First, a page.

The Accessibility Etiquette panel brings together a group of experts to talk about their positive and negative library experiences, how those experiences could have been improved, with suggestions on how to do so.
Are you interested in learning more about the AccessibleLibraries.ca website? This video tour guides you through the site and points out useful features for public library staff.
The Centre for Equitable Library Access (CELA) provides content for people with print disabilities and has webinars for libraries and library staff to help them create accessible services and support the needs of their patrons with disabilities. This webinar explores how libraries can support readers with dyslexia.
To get you started on your accessibility journey, we’ve summarized information from the Accessibility 101 webinar. The fact and links in this training resource will help you establish foundational knowledge that you can build on.
This resource provides a quick overview of accessibility settings that library staff can use on Android devices. It could be helpful for troubleshooting with a patron having issues with an Android device.
A guide for some of the accessibility features available in Apple products, including VoiceOver, AssistiveTouch, Switch Control, Guided Access, and Voice Control. There is also a braille user guide for different types of apple devices.
AppleVis is an online resource for blind and low-vision users of Apple products such as the Mac, iPhone, iPad, Apple Watch, and Apple TV. The blog provides guides to various apps and software, reviews of the accessibility of Apple products, and a discussion forum and podcast.
Knowbility is a nonprofit organization with the mission of improving technology access for millions of youth and adults with disabilities all over the world. They provide several services, including accessibility testing, auditing, training, and a regularly updated comprehensive blog on web accessibility.
The National Library Service for the Blind and Print Disabled (NLS) from the Library of Congress created a list covering braille, devices, and general disability resources. Some of the resources are specific to American library services, but it contains some valuable guides on resources such as assistive technology, education, employment advice, and more.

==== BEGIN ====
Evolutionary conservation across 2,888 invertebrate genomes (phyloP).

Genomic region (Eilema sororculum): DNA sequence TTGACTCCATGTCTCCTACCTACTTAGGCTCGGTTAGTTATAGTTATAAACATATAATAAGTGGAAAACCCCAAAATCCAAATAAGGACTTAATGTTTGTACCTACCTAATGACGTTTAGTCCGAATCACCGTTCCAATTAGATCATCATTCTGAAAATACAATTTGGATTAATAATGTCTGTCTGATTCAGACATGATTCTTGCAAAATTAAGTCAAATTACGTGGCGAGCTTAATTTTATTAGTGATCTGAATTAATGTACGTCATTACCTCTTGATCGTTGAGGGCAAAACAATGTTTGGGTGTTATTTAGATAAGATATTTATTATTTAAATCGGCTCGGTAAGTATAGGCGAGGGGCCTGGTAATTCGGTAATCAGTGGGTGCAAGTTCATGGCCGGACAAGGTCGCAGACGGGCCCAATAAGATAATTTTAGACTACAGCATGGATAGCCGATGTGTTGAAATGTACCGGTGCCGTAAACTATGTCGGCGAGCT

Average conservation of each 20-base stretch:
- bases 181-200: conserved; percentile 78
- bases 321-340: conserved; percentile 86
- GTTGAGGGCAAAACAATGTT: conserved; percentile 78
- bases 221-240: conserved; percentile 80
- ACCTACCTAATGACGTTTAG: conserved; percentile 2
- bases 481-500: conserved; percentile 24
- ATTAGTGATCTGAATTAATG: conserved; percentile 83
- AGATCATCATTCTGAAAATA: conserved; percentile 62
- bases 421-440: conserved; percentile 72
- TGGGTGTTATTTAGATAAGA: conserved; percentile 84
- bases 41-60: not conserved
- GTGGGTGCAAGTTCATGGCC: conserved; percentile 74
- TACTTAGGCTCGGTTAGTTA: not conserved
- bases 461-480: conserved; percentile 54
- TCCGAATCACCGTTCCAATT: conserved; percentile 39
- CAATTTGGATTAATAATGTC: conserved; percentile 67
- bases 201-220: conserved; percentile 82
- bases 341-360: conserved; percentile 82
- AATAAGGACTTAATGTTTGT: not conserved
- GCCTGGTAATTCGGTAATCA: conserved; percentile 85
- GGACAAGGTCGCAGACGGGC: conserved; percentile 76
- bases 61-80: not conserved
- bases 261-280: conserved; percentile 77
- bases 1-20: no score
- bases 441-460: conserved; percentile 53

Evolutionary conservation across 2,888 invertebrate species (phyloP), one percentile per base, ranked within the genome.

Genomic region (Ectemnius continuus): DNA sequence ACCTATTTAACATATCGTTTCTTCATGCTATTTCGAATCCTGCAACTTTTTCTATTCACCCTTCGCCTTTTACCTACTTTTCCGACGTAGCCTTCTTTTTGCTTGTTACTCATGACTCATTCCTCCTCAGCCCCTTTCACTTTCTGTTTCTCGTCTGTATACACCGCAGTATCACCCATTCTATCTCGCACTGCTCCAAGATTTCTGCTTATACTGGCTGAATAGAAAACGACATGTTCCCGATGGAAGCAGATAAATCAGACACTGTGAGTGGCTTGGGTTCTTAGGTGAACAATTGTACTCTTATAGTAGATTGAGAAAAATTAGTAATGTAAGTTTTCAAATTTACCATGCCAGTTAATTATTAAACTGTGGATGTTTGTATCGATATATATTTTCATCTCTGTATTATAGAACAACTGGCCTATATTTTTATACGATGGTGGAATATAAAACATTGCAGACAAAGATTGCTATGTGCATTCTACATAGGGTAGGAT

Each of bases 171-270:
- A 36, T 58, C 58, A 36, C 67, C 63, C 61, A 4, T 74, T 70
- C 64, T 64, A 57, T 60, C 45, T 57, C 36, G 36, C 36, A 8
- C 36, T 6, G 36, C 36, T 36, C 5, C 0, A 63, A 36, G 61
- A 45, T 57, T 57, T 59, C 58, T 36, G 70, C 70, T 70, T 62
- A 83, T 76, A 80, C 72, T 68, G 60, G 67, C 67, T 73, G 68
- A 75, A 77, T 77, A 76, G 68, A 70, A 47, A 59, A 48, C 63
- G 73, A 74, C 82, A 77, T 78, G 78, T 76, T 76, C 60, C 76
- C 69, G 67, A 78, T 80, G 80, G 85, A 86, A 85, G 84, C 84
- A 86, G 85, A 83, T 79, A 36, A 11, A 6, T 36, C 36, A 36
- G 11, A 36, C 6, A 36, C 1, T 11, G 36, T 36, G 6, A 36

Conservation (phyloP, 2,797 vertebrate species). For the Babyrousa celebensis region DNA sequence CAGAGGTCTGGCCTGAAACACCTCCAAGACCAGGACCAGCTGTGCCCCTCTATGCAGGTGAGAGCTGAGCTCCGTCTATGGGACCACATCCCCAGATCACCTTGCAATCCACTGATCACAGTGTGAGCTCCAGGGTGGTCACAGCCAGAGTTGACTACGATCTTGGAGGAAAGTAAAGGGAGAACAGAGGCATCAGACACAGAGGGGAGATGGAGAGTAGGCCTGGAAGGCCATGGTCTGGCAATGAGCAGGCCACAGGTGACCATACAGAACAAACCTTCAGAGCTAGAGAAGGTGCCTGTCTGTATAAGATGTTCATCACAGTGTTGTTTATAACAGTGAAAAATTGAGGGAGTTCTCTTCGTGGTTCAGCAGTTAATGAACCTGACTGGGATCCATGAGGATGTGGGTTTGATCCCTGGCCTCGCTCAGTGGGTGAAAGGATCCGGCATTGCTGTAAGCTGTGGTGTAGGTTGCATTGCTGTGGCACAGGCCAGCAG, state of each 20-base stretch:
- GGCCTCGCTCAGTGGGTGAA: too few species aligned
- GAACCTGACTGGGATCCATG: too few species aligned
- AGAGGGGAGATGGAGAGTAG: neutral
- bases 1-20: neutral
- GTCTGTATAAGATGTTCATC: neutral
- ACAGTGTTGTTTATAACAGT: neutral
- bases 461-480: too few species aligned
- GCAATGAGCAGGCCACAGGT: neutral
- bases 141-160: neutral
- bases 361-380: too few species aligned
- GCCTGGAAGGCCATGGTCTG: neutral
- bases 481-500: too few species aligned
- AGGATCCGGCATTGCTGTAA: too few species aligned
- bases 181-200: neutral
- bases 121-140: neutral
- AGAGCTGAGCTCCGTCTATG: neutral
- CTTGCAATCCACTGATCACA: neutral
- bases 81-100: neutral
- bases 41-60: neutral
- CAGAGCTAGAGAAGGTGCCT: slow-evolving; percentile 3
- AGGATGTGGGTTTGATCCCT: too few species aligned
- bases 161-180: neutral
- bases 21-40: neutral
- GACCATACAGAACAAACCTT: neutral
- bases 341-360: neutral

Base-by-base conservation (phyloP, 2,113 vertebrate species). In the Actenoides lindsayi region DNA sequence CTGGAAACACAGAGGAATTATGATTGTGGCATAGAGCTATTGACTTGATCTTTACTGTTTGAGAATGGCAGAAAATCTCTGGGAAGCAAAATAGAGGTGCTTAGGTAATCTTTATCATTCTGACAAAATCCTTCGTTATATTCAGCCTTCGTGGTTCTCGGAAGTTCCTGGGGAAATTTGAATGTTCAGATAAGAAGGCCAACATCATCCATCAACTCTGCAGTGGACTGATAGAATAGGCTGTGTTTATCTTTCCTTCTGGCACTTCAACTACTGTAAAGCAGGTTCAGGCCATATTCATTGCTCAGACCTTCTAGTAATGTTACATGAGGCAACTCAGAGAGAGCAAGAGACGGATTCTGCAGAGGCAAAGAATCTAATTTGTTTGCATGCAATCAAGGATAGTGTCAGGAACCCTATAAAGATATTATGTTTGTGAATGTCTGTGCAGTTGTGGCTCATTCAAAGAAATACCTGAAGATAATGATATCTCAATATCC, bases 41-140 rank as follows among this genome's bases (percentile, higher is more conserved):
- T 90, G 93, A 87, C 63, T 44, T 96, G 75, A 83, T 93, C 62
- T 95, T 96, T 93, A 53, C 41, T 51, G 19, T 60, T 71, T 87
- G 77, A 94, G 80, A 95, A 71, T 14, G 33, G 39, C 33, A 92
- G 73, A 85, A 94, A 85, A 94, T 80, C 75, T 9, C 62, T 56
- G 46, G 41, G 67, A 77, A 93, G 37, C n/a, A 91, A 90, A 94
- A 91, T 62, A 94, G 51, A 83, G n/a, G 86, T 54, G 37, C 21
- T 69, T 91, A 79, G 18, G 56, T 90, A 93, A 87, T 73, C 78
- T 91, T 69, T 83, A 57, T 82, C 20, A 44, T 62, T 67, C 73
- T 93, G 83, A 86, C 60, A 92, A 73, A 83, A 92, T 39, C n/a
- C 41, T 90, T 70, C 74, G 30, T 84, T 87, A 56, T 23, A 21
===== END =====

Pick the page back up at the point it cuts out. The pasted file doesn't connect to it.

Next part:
Four training modules are centred around making the library accessible for people with autism. The course includes research-based checklists, examples of materials, tip sheets, lists, and templates to implement best practices in your unique library setting. This self-paced course is free to all library workers and volunteers if you create an OCLC account.
WebAIM provides users with a list of accessibility resources and tools to help them learn about web accessibility. It includes an introduction to web accessibility, their WCAG checklist, and a Word and PowerPoint evaluation checklist.
The Accessibility 101 webinar recording provides foundational information about accessibility in public libraries. The topics discussed include – “Introduction to Accessibility,” “Introduction to Disabilities,” “Introduction to Accessible Formats,” and more.
The presentation slides for the Accessibility 101 webinar are available! The slides provide an outline of foundational accessibility topics such as an introduction to disabilities, physical and digital accessibility features, accessible formats, and more.